High demand for private jets throws carbon emission goals talks out of the window

The business has been booming for some time for major private jets manufacturers, to the extent that firms have been unable to keep pace with skyrocketing demand since the onset of the coronavirus pandemic.

Last year, private plane use soared to its highest level on record. Aviation data research firm Wingx recorded 3.3 million business jet take-offs in 2021, the most for a single year and 7% more than the previous high in 2019.

Private jets are, by far, the most inefficient way to travel, and many have pointed out the hypocrisy of turning up to a summit on climate change on something that is contributing to its very cause.

Private jets are responsible for around 4% of all aviation emissions, according to a 2016 study.

Private jet demand has boomed during the pandemic as the wealthy took control of their travel. Yet, the luxury flight could have a limited runway as some buyers spend beyond their means and the sector presents a prime target for climate critics.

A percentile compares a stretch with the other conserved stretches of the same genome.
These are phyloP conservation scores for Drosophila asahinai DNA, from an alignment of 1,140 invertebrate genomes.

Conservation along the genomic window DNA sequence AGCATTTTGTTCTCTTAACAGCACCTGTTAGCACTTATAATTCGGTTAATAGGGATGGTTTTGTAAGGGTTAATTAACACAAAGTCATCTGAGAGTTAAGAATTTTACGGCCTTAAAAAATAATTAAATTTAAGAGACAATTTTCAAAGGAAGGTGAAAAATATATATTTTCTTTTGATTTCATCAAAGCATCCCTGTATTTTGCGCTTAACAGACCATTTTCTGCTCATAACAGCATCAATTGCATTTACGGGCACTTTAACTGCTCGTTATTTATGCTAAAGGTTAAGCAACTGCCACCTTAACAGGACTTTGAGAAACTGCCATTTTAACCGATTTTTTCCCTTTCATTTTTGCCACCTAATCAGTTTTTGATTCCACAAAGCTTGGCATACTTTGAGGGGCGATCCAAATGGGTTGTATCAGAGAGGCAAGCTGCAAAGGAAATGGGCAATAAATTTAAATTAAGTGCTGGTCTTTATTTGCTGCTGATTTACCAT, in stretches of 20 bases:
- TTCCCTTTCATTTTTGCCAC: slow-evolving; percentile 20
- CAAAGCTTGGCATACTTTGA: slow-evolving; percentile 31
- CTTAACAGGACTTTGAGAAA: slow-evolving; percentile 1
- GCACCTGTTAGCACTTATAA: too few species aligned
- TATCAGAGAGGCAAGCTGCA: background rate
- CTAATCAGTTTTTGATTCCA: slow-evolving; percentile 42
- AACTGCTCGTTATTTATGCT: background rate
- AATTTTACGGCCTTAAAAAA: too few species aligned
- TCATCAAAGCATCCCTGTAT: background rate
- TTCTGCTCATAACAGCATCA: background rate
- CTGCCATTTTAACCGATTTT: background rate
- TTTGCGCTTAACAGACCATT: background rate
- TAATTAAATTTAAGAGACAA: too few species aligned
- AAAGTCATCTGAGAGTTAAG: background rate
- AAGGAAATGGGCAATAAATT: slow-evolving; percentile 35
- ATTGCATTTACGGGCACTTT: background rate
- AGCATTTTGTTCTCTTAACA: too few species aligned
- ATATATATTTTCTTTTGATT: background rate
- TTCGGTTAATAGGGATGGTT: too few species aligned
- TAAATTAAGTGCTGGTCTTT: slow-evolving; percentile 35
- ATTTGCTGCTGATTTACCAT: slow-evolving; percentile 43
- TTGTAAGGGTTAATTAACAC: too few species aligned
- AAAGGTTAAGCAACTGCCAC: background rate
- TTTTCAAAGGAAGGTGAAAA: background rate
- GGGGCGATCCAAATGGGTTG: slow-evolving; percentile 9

“A huge amount of fuel is used during takeoff and landing of a plane, no matter how many people you have on board. So an already polluting mode of transport (commercial aviation) becomes even worse (with private jets).”

Dr Debbie Hopkins, an expert in decarbonising transport at University of Oxford.

Private jets are unable to burn 100% sustainable fuels, which are normally made from biofuels. However, manufacturers, such as Boom Supersonic and Rolls Royce, are developing jet engines to burn 100% sustainable fuels.

This criticism around private jets comes as new research shows the luxury lifestyles of the wealthiest 1% could jeopardize targets to limit global warming to 1.5 degrees.

A single private jet can emit two metric tons of carbon dioxide in just one hour.

Per capita, the richest 80 million people in the world will account for 16% of total emissions globally by 2030, up from 13% in 1990.

The carbon emissions of an 11-minute space flight are estimated to be at least 75 tons. Private jets generally produce significantly more emissions per passenger than commercial flights.

The study, commissioned by Oxfam, says the wealthy would need to cut their emissions by 97% so the world can stay on track to keep global warming below 1.5 degrees, as pledged in the 2015 Paris Agreement.